An international team of scientists in Europe has created a silicon chip designed to function like a human brain. With 200,000 neurons linked up by 50 million synaptic connections, the chip is able to mimic the brain's ability to learn more closely than any other machine. (Technology Review)
Last Monday, Nicholas Hughes, son of poets Ted Hughes and Sylvia Plath, killed himself. His mother was one of the world’s most famous suicides, and news stories have mentioned the tendency of suicide and depression to run in families. But this tragic inheritance is just part of a more complex story in which our lives are shaped by genes, environment — and unexpected connections between the two.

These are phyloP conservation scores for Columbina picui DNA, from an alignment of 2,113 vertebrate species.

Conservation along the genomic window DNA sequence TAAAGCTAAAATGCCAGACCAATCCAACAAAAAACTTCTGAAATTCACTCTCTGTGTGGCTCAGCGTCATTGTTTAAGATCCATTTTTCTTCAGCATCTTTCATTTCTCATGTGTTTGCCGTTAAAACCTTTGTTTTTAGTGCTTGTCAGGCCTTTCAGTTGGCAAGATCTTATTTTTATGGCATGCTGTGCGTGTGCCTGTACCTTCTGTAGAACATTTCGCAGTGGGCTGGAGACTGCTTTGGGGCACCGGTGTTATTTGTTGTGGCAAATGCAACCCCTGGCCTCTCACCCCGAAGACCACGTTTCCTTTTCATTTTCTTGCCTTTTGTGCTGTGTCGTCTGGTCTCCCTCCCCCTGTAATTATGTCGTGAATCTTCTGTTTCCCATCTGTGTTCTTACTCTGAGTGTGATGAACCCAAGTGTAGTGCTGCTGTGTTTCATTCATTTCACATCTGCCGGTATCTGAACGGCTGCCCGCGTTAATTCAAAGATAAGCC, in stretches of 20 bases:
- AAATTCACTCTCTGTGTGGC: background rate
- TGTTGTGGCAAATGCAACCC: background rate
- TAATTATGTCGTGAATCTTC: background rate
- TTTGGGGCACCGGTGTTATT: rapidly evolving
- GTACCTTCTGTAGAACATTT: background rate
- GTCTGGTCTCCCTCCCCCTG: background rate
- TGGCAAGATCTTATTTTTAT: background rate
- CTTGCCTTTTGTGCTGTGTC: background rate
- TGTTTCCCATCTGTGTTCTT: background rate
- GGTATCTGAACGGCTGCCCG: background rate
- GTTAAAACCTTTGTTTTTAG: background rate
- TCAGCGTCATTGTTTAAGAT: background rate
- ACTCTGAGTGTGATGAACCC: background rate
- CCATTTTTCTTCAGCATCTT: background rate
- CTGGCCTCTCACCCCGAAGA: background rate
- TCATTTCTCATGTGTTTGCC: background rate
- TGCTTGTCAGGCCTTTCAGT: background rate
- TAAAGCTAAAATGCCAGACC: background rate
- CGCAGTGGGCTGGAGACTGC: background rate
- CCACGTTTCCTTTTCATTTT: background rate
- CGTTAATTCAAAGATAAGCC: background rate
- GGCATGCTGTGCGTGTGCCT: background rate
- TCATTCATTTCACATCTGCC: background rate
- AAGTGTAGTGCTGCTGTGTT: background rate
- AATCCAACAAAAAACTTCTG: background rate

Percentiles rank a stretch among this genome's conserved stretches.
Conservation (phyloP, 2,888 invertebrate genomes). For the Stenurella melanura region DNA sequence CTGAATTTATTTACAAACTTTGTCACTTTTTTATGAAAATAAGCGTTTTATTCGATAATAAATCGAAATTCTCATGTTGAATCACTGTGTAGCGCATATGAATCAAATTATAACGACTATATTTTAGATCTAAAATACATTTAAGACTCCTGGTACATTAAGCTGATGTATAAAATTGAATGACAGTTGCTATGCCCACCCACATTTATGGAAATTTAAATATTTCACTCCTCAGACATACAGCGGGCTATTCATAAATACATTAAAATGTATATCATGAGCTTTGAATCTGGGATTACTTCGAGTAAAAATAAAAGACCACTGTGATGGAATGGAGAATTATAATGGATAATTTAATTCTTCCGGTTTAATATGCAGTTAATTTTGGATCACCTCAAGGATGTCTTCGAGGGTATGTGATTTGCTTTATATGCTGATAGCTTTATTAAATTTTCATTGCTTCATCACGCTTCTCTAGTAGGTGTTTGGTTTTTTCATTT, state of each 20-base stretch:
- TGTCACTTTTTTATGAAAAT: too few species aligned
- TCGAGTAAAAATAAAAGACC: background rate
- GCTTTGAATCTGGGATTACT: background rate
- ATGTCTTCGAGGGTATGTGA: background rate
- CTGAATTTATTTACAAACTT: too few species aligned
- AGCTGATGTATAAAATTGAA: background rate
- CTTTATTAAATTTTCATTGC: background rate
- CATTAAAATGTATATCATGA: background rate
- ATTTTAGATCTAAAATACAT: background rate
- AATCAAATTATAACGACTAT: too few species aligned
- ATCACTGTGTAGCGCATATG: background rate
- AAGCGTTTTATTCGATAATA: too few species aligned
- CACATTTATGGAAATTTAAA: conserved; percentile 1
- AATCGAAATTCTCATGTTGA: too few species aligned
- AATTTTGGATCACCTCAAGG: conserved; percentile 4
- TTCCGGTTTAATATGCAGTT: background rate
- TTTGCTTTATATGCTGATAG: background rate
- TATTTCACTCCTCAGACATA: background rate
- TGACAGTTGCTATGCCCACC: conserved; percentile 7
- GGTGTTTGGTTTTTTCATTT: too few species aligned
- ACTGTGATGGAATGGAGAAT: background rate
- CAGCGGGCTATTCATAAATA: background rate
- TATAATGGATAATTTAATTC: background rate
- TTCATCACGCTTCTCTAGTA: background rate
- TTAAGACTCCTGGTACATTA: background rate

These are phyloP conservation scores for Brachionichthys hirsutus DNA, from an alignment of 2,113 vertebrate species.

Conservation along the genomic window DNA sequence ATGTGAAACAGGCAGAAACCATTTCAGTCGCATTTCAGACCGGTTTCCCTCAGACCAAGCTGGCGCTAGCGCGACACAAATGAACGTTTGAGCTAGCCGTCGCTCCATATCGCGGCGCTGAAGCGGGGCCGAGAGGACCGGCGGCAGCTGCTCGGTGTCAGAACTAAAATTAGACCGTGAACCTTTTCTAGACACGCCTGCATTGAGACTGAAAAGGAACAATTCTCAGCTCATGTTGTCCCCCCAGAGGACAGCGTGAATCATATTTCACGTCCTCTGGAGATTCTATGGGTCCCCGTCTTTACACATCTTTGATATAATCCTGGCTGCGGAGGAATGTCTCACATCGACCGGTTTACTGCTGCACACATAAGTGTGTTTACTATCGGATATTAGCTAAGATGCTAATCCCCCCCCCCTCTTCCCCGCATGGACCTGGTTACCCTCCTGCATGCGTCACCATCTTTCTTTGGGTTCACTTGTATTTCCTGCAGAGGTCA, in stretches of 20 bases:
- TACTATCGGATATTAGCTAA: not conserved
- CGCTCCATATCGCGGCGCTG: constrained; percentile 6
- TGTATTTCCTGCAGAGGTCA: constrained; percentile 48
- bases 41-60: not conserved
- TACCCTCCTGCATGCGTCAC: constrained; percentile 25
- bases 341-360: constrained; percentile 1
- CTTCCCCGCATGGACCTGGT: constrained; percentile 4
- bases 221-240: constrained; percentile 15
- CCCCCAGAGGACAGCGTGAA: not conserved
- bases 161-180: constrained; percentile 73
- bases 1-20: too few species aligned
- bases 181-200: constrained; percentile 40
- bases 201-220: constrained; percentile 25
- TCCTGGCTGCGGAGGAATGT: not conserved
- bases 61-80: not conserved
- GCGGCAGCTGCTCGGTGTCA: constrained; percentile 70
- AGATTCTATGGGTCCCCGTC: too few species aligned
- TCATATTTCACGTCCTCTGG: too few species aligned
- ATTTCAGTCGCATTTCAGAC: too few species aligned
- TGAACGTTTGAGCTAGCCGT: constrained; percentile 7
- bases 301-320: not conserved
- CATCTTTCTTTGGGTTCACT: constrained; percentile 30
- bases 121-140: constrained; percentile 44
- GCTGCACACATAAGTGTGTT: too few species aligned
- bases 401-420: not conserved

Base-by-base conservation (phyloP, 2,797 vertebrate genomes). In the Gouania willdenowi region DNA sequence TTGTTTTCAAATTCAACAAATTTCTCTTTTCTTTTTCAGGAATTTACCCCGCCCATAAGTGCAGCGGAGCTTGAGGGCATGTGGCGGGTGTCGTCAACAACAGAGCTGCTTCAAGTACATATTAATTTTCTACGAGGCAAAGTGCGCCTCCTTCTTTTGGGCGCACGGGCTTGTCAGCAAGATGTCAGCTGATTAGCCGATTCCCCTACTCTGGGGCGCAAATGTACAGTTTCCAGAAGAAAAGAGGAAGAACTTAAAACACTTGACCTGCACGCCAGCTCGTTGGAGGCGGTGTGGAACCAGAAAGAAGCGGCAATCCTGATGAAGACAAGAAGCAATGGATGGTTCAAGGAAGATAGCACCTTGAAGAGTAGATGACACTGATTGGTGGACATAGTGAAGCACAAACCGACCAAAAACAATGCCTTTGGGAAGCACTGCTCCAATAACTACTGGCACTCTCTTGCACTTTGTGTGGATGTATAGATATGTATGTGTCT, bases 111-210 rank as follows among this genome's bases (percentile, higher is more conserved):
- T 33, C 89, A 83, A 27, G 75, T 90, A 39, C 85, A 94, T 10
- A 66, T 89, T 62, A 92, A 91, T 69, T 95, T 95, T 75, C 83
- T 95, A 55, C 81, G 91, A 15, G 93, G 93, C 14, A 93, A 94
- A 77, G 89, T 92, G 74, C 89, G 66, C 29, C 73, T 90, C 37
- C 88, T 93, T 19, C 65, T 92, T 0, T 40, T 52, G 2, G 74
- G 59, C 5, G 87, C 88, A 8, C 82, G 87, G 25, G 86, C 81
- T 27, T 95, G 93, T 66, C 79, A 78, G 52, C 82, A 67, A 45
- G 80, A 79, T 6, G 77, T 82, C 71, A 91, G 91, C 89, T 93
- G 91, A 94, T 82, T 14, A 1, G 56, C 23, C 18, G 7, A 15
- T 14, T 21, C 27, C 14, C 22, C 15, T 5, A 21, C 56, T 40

Scientists who have been following families with a history of depression have found structural differences in family members’ brains — specifically, a significant thinning of the right cortex, the brain’s outermost surface. The thinning may be a trait or a marker of vulnerability to depression, the researchers suggested. (NYTimes.com)